17 Nevertheless, wheat for man, and corn for the ox, and oats for the horse, and rye for the fowls and for swine, and for all beasts of the field, and barley for all useful animals, and for mild drinks, as also other grain. (Doctrine and Covenants, Section 89:17)

What mild barley drinks is this verse referring to? Does this mean Mormons are encouraged to drink non-alcoholic beer? What were they drinking in Joseph Smith's time that is considered good for man according to the word of wisdom?

  • We need a D&C site like this one: hermeneutics.stackexchange.com Nov 30, 2015 at 14:36
  • @thefreemason technically you can use that site for D&C. They agreed in Meta that they weren't going to disallow other Christian canonical books.
    – ShemSeger
    Nov 30, 2015 at 16:01
  • 1
    @ShemSeger Do you have a link for that? I'm seeing the opposite. Nov 30, 2015 at 18:19
  • @ShemSeger um, no. That would be a very different field of expertise. Deuterocanon and Apocrypha are one thing as well as some other contemporary texts but D&C would be a whole different field. None of the linguistic, historical, theological or cultural expertise would cross over at all, no more that Qu'ranic studies would.
    – Caleb
    Nov 30, 2015 at 21:34
  • @Nathaniel Right here: meta.hermeneutics.stackexchange.com/questions/4/… that question you linked to should probably be closed as a duplicate.
    – ShemSeger
    Nov 30, 2015 at 21:35

1 Answer 1


The interpretation and implementation of the Word of Wisdom has changed over time, which is why portions of it (like this reference to mild drinks) can be confusing to modern readers. I divide my answer into three portions.

Early Leaders (pre-1900)

As far as I know, there are no statements from early prophets and apostles about their interpretation of the phrase "mild drinks." Historians who do make inferences about their interpretation of the Word of Wisdom do so on the basis of their recorded behavior. Because early leaders of the church drank wine and beer moderately, some infer that they did not consider the moderate consumption of these beverages to be an infraction of the Word of Wisdom. For instance, see this quote from a BYU Master's thesis titled "An Historical Analysis of the Word of Wisdom" on page 26:

Despite the injunction contained in the revelation discouraging the drinking of wine, (except for sacramental purposes) the casual nature of the allusions to this beverage suggest that many Church Authorities did not consider moderate wine drinking in the same category as the use of strong drinks.

See also this discussion from FAIR, a Mormon apologetics group.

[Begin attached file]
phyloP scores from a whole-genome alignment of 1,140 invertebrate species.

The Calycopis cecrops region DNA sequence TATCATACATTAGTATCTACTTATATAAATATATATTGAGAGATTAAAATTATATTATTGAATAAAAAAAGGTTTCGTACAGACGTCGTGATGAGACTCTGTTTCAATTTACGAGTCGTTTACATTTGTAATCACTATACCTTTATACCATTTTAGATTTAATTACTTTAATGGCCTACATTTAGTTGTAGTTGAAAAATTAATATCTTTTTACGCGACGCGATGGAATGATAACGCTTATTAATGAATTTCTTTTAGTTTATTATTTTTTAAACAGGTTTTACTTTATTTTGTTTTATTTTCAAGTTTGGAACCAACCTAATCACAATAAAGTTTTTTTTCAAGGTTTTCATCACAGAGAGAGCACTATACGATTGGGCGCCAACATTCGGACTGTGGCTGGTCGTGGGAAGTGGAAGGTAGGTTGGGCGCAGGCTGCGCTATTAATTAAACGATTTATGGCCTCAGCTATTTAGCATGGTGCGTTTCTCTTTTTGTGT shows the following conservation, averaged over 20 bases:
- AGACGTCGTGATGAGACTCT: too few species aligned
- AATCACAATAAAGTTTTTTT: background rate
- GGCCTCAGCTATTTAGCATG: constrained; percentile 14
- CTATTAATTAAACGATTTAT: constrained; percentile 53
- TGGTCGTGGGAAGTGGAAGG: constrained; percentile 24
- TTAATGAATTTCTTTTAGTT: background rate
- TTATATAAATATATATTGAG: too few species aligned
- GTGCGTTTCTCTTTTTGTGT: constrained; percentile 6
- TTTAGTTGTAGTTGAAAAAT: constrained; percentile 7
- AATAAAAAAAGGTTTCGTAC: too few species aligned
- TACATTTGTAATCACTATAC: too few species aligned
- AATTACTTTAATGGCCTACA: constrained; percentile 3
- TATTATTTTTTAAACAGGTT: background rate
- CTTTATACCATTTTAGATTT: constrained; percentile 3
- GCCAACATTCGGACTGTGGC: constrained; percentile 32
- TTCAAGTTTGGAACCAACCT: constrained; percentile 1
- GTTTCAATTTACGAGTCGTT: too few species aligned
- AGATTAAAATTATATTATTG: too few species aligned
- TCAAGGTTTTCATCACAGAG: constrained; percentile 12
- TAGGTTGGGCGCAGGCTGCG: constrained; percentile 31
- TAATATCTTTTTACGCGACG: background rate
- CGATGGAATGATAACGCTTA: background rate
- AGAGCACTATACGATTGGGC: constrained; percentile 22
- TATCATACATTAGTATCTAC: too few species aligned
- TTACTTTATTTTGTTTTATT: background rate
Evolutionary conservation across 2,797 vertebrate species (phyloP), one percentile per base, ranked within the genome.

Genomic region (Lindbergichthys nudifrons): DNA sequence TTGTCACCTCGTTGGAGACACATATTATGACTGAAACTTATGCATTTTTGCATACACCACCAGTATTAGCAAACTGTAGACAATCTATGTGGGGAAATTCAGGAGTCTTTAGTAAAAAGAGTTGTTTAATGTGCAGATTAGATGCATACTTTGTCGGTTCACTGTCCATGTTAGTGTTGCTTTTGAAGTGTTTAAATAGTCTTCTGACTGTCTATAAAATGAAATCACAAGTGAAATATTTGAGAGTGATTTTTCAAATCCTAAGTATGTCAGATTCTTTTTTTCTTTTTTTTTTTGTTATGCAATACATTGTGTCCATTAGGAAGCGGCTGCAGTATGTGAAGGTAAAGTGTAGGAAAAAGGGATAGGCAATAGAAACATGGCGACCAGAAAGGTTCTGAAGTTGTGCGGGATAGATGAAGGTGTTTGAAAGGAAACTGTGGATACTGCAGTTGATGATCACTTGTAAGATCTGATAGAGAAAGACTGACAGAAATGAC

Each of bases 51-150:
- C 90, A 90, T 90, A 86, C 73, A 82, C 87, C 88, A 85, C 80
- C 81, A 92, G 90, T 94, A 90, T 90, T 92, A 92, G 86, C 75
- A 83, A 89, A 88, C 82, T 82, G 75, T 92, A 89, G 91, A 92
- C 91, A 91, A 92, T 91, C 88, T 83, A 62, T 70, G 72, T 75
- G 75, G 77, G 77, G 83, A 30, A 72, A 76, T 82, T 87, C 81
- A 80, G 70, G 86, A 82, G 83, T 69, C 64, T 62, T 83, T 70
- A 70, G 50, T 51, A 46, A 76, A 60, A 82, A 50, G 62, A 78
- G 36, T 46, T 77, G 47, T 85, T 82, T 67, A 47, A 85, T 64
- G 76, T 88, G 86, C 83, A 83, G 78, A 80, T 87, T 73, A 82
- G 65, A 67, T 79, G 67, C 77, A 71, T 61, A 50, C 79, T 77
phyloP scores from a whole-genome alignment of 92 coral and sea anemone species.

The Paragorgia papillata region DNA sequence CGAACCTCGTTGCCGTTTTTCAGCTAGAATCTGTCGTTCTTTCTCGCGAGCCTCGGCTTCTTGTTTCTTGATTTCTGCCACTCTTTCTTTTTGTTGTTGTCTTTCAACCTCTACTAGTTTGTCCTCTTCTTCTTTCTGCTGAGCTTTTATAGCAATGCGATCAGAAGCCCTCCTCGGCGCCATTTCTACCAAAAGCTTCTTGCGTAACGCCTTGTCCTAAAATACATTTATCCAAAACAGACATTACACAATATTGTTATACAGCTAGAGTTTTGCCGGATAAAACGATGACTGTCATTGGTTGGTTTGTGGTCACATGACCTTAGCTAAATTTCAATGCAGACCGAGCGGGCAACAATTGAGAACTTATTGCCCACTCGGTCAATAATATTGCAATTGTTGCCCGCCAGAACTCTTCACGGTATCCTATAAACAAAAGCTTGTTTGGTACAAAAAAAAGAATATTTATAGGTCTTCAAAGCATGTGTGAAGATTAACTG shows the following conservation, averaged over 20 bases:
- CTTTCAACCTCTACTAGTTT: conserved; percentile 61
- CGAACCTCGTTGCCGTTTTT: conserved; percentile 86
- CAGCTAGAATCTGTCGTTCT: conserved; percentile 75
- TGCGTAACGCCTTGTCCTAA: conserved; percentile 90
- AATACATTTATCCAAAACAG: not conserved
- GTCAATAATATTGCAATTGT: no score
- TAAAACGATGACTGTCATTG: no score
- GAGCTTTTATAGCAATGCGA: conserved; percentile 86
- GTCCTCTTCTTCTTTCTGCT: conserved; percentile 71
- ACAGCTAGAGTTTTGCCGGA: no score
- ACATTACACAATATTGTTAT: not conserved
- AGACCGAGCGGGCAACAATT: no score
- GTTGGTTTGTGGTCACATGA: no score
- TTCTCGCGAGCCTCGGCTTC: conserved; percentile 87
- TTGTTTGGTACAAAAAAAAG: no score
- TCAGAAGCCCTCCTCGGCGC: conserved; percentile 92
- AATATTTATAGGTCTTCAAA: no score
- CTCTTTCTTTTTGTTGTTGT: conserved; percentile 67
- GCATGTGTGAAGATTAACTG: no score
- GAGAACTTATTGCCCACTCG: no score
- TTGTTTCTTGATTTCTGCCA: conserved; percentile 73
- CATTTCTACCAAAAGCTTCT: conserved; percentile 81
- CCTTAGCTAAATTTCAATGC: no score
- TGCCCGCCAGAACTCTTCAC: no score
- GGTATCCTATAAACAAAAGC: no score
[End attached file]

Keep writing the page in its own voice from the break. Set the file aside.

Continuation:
Early 1900s

In the early 1900s, leaders of the church began to enforce the Word of Wisdom as a commandment. Joseph F. Smith describes this shift as follows, from the October 1913 General Conference (see page 14):

The reason undoubtedly why the Word of Wisdom was given as not by "commandment or restraint" was that at that time, at least, if it had been given as a commandment it would have brought every man, addicted to the use of these noxious things, under condemnation; so the Lord was merciful and gave them a chance to overcome, before He brought them under the law.

At the beginning of this shift, there was some disagreement between leaders of the church over what was or was not allowed by the Word of Wisdom. A paragraph from this article (in Dialogue: A Journal of Mormon Thought, page 78) helps illuminate the fact that some leaders thought beer was not forbidden under the Word of Wisdom:

Though it is clear that some church leaders, like Heber J. Grant and Joseph F. Smith, insisted upon complete abstinence from tea, coffee, liquor and tobacco, all General Authorities were not in agreement on all aspects of the Word of Wisdom. During a discussion in 1900 after he became President of the Church, Lorenzo Snow again emphasized the centrality of not eating meat, a point rarely emphasized by others, and in 1901, John Henry Smith and Brigham Young, Jr., of the Twelve both thought that the Church ought not interdict beer, or at least not Danish beer. Other apostles, like Anthon H. Lund and Matthias F. Cowley also enjoyed Danish beer and currant wine. Charles W. Penrose occasionally served wine.

However, this disagreement was overcome, and the Word of Wisdom began to be enforced in its current form.


The church's current enforcement of the Word of Wisdom clearly forbids drinking any alcoholic beverages, the moderate consumption of wine and beer included. But if you still want to quench your thirst for a mild barley-based beverage, you could grab one of these.

Some helpful links, in addition to the ones in this answer:




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